How will I learn the results?

    The interventional radiologist will speak with you after the procedure and explain the findings and results.

    How long will recovery take?

    The healing process can take several weeks to several months, and your child may feel some pain or “tightness” as the area heals. We may prescribe pain medication; give it to your child as prescribed by your doctor or nurse practitioner.

    We will also advise you on the level of activity your child can have after you go home.

    Is endovenous laser ablation safe?

    This procedure has successfully decreased pain, swelling and disfigurement associated with certain types of vascular malformations. As performed by trained interventional radiologists, this is a safe and effective procedure. However, as with all procedures, there are potential side effects and complications, which will be explained to you by the interventional radiologist before you are asked to consent to the procedure.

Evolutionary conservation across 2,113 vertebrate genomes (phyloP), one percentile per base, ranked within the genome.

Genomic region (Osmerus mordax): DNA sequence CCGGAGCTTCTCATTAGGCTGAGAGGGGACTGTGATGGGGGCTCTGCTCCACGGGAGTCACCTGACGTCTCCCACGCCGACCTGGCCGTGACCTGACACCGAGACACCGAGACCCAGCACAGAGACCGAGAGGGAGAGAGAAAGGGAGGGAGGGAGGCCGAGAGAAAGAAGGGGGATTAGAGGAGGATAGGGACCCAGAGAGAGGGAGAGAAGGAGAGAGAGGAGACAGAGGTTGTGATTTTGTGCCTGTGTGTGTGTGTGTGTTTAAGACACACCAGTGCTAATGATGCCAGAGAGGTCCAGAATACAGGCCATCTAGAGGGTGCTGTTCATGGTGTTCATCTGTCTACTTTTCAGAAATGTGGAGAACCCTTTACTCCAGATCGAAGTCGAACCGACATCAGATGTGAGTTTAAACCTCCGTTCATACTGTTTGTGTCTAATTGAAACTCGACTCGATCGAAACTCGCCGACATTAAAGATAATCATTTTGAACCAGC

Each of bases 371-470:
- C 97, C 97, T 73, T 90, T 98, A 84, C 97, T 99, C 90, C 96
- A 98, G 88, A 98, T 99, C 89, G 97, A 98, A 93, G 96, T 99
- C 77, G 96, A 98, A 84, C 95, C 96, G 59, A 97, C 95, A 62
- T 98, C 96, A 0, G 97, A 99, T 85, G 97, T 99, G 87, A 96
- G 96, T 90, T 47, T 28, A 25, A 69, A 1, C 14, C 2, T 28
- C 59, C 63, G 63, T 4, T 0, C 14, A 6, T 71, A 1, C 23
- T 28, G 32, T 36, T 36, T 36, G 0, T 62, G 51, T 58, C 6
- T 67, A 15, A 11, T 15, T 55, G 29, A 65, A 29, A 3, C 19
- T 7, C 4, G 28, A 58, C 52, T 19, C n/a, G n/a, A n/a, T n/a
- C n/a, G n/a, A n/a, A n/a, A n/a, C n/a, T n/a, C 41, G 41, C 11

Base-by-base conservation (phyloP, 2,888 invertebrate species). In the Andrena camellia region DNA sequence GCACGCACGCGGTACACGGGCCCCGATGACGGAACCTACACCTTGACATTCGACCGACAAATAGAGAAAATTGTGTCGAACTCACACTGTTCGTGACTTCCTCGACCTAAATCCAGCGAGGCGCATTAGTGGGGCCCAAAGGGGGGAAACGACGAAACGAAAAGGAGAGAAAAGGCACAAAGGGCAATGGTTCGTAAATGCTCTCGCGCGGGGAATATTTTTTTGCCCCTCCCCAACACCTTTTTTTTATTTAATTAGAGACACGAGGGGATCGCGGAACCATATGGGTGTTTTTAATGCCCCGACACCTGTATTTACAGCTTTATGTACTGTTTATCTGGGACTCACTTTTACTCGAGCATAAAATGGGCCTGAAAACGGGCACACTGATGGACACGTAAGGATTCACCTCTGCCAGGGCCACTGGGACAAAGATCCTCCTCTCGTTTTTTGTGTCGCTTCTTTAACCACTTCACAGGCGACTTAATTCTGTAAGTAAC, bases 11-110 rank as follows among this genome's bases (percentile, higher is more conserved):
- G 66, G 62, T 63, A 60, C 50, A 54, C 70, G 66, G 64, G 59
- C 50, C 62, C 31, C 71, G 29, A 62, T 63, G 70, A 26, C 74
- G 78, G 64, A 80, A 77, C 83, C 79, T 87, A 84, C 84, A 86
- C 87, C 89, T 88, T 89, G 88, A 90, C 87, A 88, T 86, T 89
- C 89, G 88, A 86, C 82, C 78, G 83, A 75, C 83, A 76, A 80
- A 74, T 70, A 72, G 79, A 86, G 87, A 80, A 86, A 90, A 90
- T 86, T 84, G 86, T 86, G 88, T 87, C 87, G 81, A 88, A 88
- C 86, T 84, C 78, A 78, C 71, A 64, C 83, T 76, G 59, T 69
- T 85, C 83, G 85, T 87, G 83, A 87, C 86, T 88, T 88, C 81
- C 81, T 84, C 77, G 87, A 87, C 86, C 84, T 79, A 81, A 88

This procedure uses image guidance to visualize your child’s blood vessels and assist the radiologist while performing the procedure. We believe that the benefit to your child’s health outweighs the risk related to any x-ray exposure that occurs during the procedure. Because children are more sensitive to radiation than adults, we have been leaders in adjusting equipment and procedures to deliver the lowest possible dose to young patients.

The future of pediatrics will be forged by thinking differently, breaking paradigms and joining together in a shared vision of tackling the toughest challenges before us.”
- Sandra L. Fenwick, President and CEO